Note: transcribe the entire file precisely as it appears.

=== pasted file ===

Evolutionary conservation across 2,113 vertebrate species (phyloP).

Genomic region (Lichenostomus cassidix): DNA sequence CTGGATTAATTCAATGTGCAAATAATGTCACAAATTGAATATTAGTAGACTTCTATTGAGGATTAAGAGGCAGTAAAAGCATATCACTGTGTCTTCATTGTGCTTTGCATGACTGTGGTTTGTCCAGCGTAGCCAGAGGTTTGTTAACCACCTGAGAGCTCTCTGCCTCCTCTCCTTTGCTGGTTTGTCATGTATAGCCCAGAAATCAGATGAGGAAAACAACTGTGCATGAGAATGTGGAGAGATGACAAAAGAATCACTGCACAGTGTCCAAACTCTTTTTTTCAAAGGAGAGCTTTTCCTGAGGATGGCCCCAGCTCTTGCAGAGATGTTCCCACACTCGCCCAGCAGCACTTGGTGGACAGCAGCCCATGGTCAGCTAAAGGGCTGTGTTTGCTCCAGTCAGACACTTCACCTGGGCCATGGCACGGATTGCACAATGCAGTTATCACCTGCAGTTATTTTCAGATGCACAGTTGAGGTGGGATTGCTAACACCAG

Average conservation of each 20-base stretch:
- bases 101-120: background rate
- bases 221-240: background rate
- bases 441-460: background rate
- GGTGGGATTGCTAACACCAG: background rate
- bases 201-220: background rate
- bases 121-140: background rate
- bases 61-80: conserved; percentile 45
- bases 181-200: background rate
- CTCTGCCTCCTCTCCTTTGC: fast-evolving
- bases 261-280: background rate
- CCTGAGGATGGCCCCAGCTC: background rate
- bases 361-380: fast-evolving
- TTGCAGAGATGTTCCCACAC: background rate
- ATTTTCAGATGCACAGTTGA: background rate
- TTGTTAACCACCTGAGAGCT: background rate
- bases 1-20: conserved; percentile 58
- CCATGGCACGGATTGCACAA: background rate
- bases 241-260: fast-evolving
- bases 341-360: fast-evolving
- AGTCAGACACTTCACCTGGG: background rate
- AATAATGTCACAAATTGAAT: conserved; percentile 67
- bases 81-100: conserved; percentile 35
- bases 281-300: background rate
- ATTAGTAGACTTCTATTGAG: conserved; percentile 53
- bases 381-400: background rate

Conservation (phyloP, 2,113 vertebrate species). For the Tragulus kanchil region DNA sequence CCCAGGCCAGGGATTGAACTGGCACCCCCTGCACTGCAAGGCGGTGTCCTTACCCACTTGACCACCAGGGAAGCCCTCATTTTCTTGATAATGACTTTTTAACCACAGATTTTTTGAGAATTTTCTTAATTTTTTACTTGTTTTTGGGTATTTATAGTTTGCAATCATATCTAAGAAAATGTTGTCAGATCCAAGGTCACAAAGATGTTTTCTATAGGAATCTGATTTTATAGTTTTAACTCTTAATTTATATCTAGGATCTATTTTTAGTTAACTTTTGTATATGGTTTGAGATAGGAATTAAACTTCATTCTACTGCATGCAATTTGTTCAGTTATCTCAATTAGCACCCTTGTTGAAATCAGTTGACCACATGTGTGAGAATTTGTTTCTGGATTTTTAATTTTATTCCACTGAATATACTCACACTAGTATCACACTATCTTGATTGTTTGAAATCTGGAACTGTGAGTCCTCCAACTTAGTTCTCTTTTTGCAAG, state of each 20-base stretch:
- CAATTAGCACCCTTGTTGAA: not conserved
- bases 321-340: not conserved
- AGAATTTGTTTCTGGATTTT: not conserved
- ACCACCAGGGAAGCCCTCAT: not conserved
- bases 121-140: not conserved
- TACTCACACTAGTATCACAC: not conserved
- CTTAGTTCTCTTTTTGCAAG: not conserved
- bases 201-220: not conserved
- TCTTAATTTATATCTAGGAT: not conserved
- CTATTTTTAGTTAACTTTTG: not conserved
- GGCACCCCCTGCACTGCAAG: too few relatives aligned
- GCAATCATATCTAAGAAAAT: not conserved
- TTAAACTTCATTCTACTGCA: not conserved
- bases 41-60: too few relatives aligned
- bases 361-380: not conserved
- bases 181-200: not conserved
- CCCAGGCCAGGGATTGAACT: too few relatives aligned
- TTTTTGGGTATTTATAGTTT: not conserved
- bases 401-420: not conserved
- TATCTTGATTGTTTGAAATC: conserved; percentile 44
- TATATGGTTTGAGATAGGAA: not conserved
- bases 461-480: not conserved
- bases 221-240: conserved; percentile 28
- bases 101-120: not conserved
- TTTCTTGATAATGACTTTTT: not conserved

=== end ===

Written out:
Evolutionary conservation across 2,113 vertebrate species (phyloP).

Genomic region (Lichenostomus cassidix): DNA sequence CTGGATTAATTCAATGTGCAAATAATGTCACAAATTGAATATTAGTAGACTTCTATTGAGGATTAAGAGGCAGTAAAAGCATATCACTGTGTCTTCATTGTGCTTTGCATGACTGTGGTTTGTCCAGCGTAGCCAGAGGTTTGTTAACCACCTGAGAGCTCTCTGCCTCCTCTCCTTTGCTGGTTTGTCATGTATAGCCCAGAAATCAGATGAGGAAAACAACTGTGCATGAGAATGTGGAGAGATGACAAAAGAATCACTGCACAGTGTCCAAACTCTTTTTTTCAAAGGAGAGCTTTTCCTGAGGATGGCCCCAGCTCTTGCAGAGATGTTCCCACACTCGCCCAGCAGCACTTGGTGGACAGCAGCCCATGGTCAGCTAAAGGGCTGTGTTTGCTCCAGTCAGACACTTCACCTGGGCCATGGCACGGATTGCACAATGCAGTTATCACCTGCAGTTATTTTCAGATGCACAGTTGAGGTGGGATTGCTAACACCAG

Average conservation of each 20-base stretch:
- bases 101-120: background rate
- bases 221-240: background rate
- bases 441-460: background rate
- GGTGGGATTGCTAACACCAG: background rate
- bases 201-220: background rate
- bases 121-140: background rate
- bases 61-80: conserved; percentile 45
- bases 181-200: background rate
- CTCTGCCTCCTCTCCTTTGC: fast-evolving
- bases 261-280: background rate
- CCTGAGGATGGCCCCAGCTC: background rate
- bases 361-380: fast-evolving
- TTGCAGAGATGTTCCCACAC: background rate
- ATTTTCAGATGCACAGTTGA: background rate
- TTGTTAACCACCTGAGAGCT: background rate
- bases 1-20: conserved; percentile 58
- CCATGGCACGGATTGCACAA: background rate
- bases 241-260: fast-evolving
- bases 341-360: fast-evolving
- AGTCAGACACTTCACCTGGG: background rate
- AATAATGTCACAAATTGAAT: conserved; percentile 67
- bases 81-100: conserved; percentile 35
- bases 281-300: background rate
- ATTAGTAGACTTCTATTGAG: conserved; percentile 53
- bases 381-400: background rate

Conservation (phyloP, 2,113 vertebrate species). For the Tragulus kanchil region DNA sequence CCCAGGCCAGGGATTGAACTGGCACCCCCTGCACTGCAAGGCGGTGTCCTTACCCACTTGACCACCAGGGAAGCCCTCATTTTCTTGATAATGACTTTTTAACCACAGATTTTTTGAGAATTTTCTTAATTTTTTACTTGTTTTTGGGTATTTATAGTTTGCAATCATATCTAAGAAAATGTTGTCAGATCCAAGGTCACAAAGATGTTTTCTATAGGAATCTGATTTTATAGTTTTAACTCTTAATTTATATCTAGGATCTATTTTTAGTTAACTTTTGTATATGGTTTGAGATAGGAATTAAACTTCATTCTACTGCATGCAATTTGTTCAGTTATCTCAATTAGCACCCTTGTTGAAATCAGTTGACCACATGTGTGAGAATTTGTTTCTGGATTTTTAATTTTATTCCACTGAATATACTCACACTAGTATCACACTATCTTGATTGTTTGAAATCTGGAACTGTGAGTCCTCCAACTTAGTTCTCTTTTTGCAAG, state of each 20-base stretch:
- CAATTAGCACCCTTGTTGAA: not conserved
- bases 321-340: not conserved
- AGAATTTGTTTCTGGATTTT: not conserved
- ACCACCAGGGAAGCCCTCAT: not conserved
- bases 121-140: not conserved
- TACTCACACTAGTATCACAC: not conserved
- CTTAGTTCTCTTTTTGCAAG: not conserved
- bases 201-220: not conserved
- TCTTAATTTATATCTAGGAT: not conserved
- CTATTTTTAGTTAACTTTTG: not conserved
- GGCACCCCCTGCACTGCAAG: too few relatives aligned
- GCAATCATATCTAAGAAAAT: not conserved
- TTAAACTTCATTCTACTGCA: not conserved
- bases 41-60: too few relatives aligned
- bases 361-380: not conserved
- bases 181-200: not conserved
- CCCAGGCCAGGGATTGAACT: too few relatives aligned
- TTTTTGGGTATTTATAGTTT: not conserved
- bases 401-420: not conserved
- TATCTTGATTGTTTGAAATC: conserved; percentile 44
- TATATGGTTTGAGATAGGAA: not conserved
- bases 461-480: not conserved
- bases 221-240: conserved; percentile 28
- bases 101-120: not conserved
- TTTCTTGATAATGACTTTTT: not conserved